Molecular methods of enhancing lumbar spine fusion

Jason P. Sheehan, David F. Kallmes, Jonas M. Sheehan, John A. Jane, Allan H. Fergus, Charles G. DiPierro, Nathan E. Simmons, David D. Makel, Gregory A. Helm

Research output: Contribution to journalArticlepeer-review

36 Scopus citations


OBJECTIVE: An optimal method for spinal fusion would induce rapid growth of bone via an osteoconductive and osteoinductive implant. This study examines the spinal fusion enhancement potential of some osteoconductive and osteoinductive biomaterials. METHODS: Four similar canines received unilateral posterolateral fusions on the left side at T13-L1 and L4-L5 and on the right side at L2-L3 and L6-L7. The experiments were grouped as follows: Group A, autogenous bone harvested from the iliac crest; Group B, autogenous bone and collagen; Group C, no implant; and Group D, autogenous bone, collagen, and recombinant human bone morphogenetic protein-2. Radiographic assessment, three-dimensional computed tomographic volumetric analysis, and biomechanical testing were performed at each level. RESULTS: For Groups A and B, the fusions demonstrated moderate bone formation at 6 and 12 weeks postoperatively. Group D fusions exhibited earlier and more dramatic increases in volume and radiodensity and eventually were comparable in size to the vertebral bodies. Average fusion volumes computed from three- dimensional computed tomographic analysis were: Group A = 1.243 cc, Group B = 0.900 cc, Group C = 0.000 cc, and Group D = 6.668 cc (P = 0.003 compared to Group A). Group D exhibited flexion and extension biomechanical properties much greater than controls. The addition of recombinant human bone morphogenetic protein-2 consistently yielded the strongest fused segments and, on average, enhanced extension stiffness by 626% and flexion stiffness by 1120% over controls. CONCLUSION: The most advantageous spinal fusion implant matrix consisted of recombinant human bone morphogenetic protein-2, autogenous bone, and collagen. Future investigators, however, need to examine the appropriate quantities of the individual components and clarify the efficacy of the matrix for the various types of spinal fusion approaches.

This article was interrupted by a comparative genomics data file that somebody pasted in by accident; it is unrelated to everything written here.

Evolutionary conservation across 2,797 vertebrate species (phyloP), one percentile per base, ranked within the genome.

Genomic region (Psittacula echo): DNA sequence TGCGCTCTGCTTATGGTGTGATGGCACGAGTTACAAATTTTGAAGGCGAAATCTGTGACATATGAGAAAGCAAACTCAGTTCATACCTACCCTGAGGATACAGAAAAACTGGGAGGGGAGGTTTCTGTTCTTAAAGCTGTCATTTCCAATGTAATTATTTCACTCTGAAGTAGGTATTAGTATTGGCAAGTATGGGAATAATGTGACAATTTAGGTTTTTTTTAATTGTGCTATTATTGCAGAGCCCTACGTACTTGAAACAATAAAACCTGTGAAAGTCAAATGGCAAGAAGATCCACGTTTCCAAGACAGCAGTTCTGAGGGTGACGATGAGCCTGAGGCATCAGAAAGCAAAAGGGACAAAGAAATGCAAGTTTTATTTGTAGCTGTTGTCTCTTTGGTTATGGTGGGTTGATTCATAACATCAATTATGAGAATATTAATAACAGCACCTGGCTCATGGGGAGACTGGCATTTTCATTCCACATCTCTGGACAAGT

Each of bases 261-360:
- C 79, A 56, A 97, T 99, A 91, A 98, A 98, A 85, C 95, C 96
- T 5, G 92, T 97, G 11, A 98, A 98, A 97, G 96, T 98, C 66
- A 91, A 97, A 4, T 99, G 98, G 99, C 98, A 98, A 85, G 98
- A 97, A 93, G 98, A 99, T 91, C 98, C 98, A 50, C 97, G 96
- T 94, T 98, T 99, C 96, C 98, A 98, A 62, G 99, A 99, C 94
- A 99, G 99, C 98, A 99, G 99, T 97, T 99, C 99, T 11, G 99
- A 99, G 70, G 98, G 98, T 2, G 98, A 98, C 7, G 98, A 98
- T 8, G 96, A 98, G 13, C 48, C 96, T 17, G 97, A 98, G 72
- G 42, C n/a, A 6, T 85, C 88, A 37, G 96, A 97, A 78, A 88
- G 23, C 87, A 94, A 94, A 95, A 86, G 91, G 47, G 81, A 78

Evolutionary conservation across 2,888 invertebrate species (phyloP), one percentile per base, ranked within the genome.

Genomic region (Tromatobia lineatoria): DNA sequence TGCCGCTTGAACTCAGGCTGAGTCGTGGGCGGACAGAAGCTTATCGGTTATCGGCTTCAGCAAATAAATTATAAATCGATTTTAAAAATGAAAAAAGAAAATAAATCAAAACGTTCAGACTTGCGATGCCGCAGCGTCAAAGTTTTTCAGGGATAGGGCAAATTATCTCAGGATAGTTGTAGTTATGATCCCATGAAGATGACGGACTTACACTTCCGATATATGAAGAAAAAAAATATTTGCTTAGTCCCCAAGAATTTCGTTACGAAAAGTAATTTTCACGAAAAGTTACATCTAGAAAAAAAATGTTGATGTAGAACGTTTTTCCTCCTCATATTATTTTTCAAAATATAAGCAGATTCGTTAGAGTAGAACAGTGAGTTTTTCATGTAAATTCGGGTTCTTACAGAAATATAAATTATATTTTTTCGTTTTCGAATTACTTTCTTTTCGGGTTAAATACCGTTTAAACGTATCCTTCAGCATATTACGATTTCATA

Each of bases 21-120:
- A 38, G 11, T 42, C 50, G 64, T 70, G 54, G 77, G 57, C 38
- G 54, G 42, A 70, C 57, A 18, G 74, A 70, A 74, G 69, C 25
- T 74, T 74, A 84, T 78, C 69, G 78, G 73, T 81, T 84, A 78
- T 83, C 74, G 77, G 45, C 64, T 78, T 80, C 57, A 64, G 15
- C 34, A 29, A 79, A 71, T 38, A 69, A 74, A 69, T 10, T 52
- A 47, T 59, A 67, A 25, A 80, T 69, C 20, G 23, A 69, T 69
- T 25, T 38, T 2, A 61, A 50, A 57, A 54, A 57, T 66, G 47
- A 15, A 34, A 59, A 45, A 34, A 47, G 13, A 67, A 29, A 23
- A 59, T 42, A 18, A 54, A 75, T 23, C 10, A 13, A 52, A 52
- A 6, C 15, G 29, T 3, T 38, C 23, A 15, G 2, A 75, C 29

Original languageEnglish (US)
Pages (from-to)548-554
Number of pages7
Issue number3
StatePublished - Sep 1996


  • Bone morphogenetic protein
  • Osteoconduction
  • Osteoinduction
  • Spinal fusion

ASJC Scopus subject areas

  • Surgery
  • Clinical Neurology


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